By: Varduhi Danielyan
Companies employ various cybersecurity measures to protect their sensitive information and classified data, and to mitigate the risk of information theft. Many cybersecurity measures may intrude employees’ privacy and are regularly argued by attorneys as illegal. For such actions to be considered legal, the interference needs to be balanced between the reasonableness of cybersecurity measures and employees’ right to privacy.
Email and Data Monitoring as Forms of Cybersecurity
Business observation of employees’ work emails is commonly regarded as an acceptable and reasonable cybersecurity measure even if an employee sent a personal email using their work email account. Likewise, employers can place restrictions on when and how employees can download data from their work computers to other devices.
By contrast, employers cannot observe employees’ personal emails even if they are accessing them on the company’s hardware. Such a cybersecurity measure has been assessed to be an unreasonable interference of employees’ privacy rights. (Underhill v. Kornblum, 2017 U.S. Dist. LEXIS 170357). The one exception is if employees have authorized their company to access such information.
Developing a Cybersecurity Policy
To avoid lawsuits by current or former employees claiming privacy infringement, companies should have clear bylaws and handbooks in place. It is a basic cybersecurity measure to let employees know what information is considered sensitive and which actions may be alleged to be a breach of confidentiality, fraud, or data theft. Likewise, employers should also notify employees regarding the cybersecurity measures the company undertakes and how far those actions go.
If employees are required to download specific applications onto their personal phones, employers must make it clear that they may track the employee’s usage of the application. Employers must also establish that employees may be required to present their personal device to show that no confidential information has been transferred from the application to their personal device. These cybersecurity measures are increasingly important as a growing number of employees opt to work from home and may use personal laptops and phones.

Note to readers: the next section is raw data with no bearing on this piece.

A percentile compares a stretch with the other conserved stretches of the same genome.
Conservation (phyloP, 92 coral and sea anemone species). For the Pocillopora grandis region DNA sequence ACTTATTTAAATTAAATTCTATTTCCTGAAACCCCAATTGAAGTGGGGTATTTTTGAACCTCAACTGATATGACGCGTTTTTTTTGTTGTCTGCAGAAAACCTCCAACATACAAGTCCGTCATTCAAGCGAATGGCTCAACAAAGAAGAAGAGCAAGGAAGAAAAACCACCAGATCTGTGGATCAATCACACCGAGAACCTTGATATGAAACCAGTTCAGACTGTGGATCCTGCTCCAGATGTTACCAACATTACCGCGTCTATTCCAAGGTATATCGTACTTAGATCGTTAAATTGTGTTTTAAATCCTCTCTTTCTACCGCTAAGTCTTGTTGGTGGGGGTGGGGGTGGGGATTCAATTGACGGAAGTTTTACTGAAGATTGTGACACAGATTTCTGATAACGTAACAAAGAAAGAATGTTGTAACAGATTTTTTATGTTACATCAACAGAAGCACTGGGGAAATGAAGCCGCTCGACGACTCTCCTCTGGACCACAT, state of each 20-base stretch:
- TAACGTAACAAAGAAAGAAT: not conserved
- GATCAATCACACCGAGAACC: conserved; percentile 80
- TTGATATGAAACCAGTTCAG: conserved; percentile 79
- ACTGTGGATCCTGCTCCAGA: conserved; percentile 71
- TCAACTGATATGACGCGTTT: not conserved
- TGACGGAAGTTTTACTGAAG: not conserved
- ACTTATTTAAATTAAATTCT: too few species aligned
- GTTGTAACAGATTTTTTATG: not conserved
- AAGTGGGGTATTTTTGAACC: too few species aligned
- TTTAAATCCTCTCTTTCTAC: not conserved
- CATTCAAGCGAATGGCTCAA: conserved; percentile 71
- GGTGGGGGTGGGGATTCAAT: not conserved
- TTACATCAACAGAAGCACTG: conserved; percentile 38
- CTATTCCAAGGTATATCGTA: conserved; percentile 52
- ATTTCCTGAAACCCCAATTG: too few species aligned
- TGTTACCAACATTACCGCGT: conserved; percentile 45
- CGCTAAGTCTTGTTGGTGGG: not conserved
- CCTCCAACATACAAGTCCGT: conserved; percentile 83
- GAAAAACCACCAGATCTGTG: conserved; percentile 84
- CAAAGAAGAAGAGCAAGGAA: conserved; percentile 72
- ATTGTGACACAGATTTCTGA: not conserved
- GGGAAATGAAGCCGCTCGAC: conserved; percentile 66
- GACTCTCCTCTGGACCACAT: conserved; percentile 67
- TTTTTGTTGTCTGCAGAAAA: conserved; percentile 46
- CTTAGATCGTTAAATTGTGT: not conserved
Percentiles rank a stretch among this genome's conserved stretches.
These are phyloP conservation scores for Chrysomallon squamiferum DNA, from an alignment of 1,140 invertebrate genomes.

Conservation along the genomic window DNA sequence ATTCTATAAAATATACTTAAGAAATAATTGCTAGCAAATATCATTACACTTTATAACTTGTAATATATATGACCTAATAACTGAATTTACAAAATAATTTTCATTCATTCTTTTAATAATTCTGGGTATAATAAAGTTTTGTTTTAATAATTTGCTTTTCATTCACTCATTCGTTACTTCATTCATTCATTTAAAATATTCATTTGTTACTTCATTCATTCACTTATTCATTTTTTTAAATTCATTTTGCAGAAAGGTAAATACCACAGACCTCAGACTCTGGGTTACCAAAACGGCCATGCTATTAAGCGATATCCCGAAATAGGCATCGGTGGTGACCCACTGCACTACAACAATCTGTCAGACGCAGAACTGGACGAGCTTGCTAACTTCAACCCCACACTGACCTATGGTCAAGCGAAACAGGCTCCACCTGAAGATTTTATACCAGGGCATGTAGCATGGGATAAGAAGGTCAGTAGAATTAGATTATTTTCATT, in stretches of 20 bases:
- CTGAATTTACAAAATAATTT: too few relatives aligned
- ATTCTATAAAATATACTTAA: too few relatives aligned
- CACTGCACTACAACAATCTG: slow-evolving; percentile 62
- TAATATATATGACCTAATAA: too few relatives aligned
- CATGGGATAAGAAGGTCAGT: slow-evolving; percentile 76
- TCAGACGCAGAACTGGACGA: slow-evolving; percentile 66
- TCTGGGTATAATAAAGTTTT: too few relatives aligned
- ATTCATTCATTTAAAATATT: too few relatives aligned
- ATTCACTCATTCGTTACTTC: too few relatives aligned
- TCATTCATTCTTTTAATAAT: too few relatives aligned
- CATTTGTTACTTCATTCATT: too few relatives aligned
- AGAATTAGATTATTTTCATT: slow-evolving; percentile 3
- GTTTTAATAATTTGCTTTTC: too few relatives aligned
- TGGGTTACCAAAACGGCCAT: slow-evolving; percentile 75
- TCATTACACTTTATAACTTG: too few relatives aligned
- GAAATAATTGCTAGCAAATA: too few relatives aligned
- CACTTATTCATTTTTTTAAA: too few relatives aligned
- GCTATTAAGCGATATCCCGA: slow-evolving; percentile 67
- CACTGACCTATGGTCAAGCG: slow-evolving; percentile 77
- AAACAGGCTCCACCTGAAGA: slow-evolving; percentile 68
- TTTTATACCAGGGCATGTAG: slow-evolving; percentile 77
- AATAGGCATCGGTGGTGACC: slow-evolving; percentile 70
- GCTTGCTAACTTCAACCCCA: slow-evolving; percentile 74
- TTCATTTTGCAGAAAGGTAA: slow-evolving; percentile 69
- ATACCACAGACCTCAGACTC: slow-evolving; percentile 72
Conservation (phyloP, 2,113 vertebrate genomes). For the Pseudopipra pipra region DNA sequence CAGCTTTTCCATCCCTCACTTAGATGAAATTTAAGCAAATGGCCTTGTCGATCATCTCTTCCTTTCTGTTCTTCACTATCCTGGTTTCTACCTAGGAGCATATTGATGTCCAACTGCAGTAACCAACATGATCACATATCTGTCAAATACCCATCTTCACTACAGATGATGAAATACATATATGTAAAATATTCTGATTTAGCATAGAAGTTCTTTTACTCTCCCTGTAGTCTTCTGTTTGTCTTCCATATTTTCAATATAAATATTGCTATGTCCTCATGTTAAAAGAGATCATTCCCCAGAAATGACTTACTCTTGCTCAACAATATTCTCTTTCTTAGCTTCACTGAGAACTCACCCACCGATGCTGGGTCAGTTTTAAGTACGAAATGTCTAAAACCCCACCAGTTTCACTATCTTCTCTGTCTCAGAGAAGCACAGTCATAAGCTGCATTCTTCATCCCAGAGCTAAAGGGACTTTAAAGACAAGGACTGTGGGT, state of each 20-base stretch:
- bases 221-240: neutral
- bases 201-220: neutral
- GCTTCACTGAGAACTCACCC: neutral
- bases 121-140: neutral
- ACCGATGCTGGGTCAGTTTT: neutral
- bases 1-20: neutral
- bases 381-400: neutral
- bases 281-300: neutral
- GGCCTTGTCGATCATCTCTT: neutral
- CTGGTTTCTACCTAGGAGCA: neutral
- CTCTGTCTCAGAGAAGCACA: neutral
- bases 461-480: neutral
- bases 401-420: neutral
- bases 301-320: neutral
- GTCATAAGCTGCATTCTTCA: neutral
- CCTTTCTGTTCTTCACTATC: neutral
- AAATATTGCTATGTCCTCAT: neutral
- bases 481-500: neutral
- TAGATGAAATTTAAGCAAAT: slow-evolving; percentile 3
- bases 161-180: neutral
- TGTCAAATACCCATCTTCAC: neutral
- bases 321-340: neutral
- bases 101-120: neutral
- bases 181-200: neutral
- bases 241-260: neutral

It is also highly effective to get employee consent to monitoring before a problem arises, because the consent limits employee expectation of privacy. It is important to remember that consent is required if a company opts to record calls, otherwise the recording will be illegal. For video surveillance, consent is not required, but employers must notify employees about areas under surveillance. Employers are legally prohibited to place cameras in locations with higher expectation of privacy, like restrooms, locker rooms, or changing rooms.
Cybersecurity policies are necessary to protect sensitive company information. Companies should develop proper policies with a trusted attorney to protect themselves against data threats and also guard against legal trouble. Contact our Chugh, LLP team today for a free consultation on cybersecurity.